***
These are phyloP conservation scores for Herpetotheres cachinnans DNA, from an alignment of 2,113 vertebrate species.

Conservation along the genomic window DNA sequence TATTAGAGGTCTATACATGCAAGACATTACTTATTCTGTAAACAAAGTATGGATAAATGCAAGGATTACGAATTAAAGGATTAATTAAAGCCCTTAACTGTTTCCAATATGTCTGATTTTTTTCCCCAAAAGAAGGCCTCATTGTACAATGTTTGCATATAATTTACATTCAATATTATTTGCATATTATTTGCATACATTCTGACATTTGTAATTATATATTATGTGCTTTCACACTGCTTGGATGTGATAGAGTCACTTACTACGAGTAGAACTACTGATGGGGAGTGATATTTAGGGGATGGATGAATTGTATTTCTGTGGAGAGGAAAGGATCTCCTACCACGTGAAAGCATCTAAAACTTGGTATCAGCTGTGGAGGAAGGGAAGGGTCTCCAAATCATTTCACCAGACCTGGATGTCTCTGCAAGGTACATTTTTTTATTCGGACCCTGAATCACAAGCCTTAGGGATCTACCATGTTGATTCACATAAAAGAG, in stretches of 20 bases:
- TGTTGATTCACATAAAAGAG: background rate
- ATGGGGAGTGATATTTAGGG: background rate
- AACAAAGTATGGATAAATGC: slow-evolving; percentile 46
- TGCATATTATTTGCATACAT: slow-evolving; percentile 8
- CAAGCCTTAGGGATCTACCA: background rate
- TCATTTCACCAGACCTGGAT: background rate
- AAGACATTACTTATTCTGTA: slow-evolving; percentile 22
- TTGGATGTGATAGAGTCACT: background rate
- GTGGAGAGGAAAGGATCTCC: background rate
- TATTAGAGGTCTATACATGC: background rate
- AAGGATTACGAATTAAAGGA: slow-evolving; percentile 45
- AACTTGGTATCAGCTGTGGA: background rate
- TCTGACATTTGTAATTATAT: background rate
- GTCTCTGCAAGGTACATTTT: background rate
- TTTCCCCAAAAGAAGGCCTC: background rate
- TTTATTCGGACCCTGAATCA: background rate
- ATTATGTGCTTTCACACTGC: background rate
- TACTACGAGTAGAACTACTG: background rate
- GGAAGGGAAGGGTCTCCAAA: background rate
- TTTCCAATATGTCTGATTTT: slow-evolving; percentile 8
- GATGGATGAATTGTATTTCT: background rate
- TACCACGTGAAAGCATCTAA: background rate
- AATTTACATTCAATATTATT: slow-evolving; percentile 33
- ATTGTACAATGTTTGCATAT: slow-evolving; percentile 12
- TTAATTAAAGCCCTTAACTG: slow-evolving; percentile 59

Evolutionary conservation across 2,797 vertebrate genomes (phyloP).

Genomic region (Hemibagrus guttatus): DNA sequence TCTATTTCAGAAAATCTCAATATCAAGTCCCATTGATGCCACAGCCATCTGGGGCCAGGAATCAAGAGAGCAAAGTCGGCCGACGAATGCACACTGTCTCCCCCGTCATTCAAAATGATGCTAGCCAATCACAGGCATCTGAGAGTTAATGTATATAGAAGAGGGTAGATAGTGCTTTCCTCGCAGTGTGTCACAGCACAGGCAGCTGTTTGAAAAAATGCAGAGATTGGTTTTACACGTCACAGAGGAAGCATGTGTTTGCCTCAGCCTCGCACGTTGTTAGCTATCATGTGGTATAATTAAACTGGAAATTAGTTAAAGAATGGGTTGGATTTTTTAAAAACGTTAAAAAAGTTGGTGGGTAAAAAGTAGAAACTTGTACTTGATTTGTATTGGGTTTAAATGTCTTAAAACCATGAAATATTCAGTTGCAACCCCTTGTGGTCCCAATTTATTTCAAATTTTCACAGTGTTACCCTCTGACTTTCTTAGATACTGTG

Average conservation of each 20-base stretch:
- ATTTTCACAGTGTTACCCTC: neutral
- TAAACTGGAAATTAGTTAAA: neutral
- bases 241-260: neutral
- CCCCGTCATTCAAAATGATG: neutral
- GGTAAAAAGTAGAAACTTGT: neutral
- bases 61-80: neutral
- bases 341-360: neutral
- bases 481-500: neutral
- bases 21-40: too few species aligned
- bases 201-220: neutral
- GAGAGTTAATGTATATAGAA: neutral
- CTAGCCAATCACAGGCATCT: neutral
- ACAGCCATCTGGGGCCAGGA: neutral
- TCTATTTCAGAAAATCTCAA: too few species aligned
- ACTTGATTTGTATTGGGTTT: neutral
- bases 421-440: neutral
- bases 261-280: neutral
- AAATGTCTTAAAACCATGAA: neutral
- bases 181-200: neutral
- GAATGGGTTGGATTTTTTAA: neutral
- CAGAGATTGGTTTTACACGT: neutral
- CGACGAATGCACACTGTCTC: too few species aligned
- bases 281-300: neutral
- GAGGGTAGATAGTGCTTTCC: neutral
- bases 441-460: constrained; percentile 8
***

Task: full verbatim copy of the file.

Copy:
These are phyloP conservation scores for Herpetotheres cachinnans DNA, from an alignment of 2,113 vertebrate species.

Conservation along the genomic window DNA sequence TATTAGAGGTCTATACATGCAAGACATTACTTATTCTGTAAACAAAGTATGGATAAATGCAAGGATTACGAATTAAAGGATTAATTAAAGCCCTTAACTGTTTCCAATATGTCTGATTTTTTTCCCCAAAAGAAGGCCTCATTGTACAATGTTTGCATATAATTTACATTCAATATTATTTGCATATTATTTGCATACATTCTGACATTTGTAATTATATATTATGTGCTTTCACACTGCTTGGATGTGATAGAGTCACTTACTACGAGTAGAACTACTGATGGGGAGTGATATTTAGGGGATGGATGAATTGTATTTCTGTGGAGAGGAAAGGATCTCCTACCACGTGAAAGCATCTAAAACTTGGTATCAGCTGTGGAGGAAGGGAAGGGTCTCCAAATCATTTCACCAGACCTGGATGTCTCTGCAAGGTACATTTTTTTATTCGGACCCTGAATCACAAGCCTTAGGGATCTACCATGTTGATTCACATAAAAGAG, in stretches of 20 bases:
- TGTTGATTCACATAAAAGAG: background rate
- ATGGGGAGTGATATTTAGGG: background rate
- AACAAAGTATGGATAAATGC: slow-evolving; percentile 46
- TGCATATTATTTGCATACAT: slow-evolving; percentile 8
- CAAGCCTTAGGGATCTACCA: background rate
- TCATTTCACCAGACCTGGAT: background rate
- AAGACATTACTTATTCTGTA: slow-evolving; percentile 22
- TTGGATGTGATAGAGTCACT: background rate
- GTGGAGAGGAAAGGATCTCC: background rate
- TATTAGAGGTCTATACATGC: background rate
- AAGGATTACGAATTAAAGGA: slow-evolving; percentile 45
- AACTTGGTATCAGCTGTGGA: background rate
- TCTGACATTTGTAATTATAT: background rate
- GTCTCTGCAAGGTACATTTT: background rate
- TTTCCCCAAAAGAAGGCCTC: background rate
- TTTATTCGGACCCTGAATCA: background rate
- ATTATGTGCTTTCACACTGC: background rate
- TACTACGAGTAGAACTACTG: background rate
- GGAAGGGAAGGGTCTCCAAA: background rate
- TTTCCAATATGTCTGATTTT: slow-evolving; percentile 8
- GATGGATGAATTGTATTTCT: background rate
- TACCACGTGAAAGCATCTAA: background rate
- AATTTACATTCAATATTATT: slow-evolving; percentile 33
- ATTGTACAATGTTTGCATAT: slow-evolving; percentile 12
- TTAATTAAAGCCCTTAACTG: slow-evolving; percentile 59

Evolutionary conservation across 2,797 vertebrate genomes (phyloP).

Genomic region (Hemibagrus guttatus): DNA sequence TCTATTTCAGAAAATCTCAATATCAAGTCCCATTGATGCCACAGCCATCTGGGGCCAGGAATCAAGAGAGCAAAGTCGGCCGACGAATGCACACTGTCTCCCCCGTCATTCAAAATGATGCTAGCCAATCACAGGCATCTGAGAGTTAATGTATATAGAAGAGGGTAGATAGTGCTTTCCTCGCAGTGTGTCACAGCACAGGCAGCTGTTTGAAAAAATGCAGAGATTGGTTTTACACGTCACAGAGGAAGCATGTGTTTGCCTCAGCCTCGCACGTTGTTAGCTATCATGTGGTATAATTAAACTGGAAATTAGTTAAAGAATGGGTTGGATTTTTTAAAAACGTTAAAAAAGTTGGTGGGTAAAAAGTAGAAACTTGTACTTGATTTGTATTGGGTTTAAATGTCTTAAAACCATGAAATATTCAGTTGCAACCCCTTGTGGTCCCAATTTATTTCAAATTTTCACAGTGTTACCCTCTGACTTTCTTAGATACTGTG

Average conservation of each 20-base stretch:
- ATTTTCACAGTGTTACCCTC: neutral
- TAAACTGGAAATTAGTTAAA: neutral
- bases 241-260: neutral
- CCCCGTCATTCAAAATGATG: neutral
- GGTAAAAAGTAGAAACTTGT: neutral
- bases 61-80: neutral
- bases 341-360: neutral
- bases 481-500: neutral
- bases 21-40: too few species aligned
- bases 201-220: neutral
- GAGAGTTAATGTATATAGAA: neutral
- CTAGCCAATCACAGGCATCT: neutral
- ACAGCCATCTGGGGCCAGGA: neutral
- TCTATTTCAGAAAATCTCAA: too few species aligned
- ACTTGATTTGTATTGGGTTT: neutral
- bases 421-440: neutral
- bases 261-280: neutral
- AAATGTCTTAAAACCATGAA: neutral
- bases 181-200: neutral
- GAATGGGTTGGATTTTTTAA: neutral
- CAGAGATTGGTTTTACACGT: neutral
- CGACGAATGCACACTGTCTC: too few species aligned
- bases 281-300: neutral
- GAGGGTAGATAGTGCTTTCC: neutral
- bases 441-460: constrained; percentile 8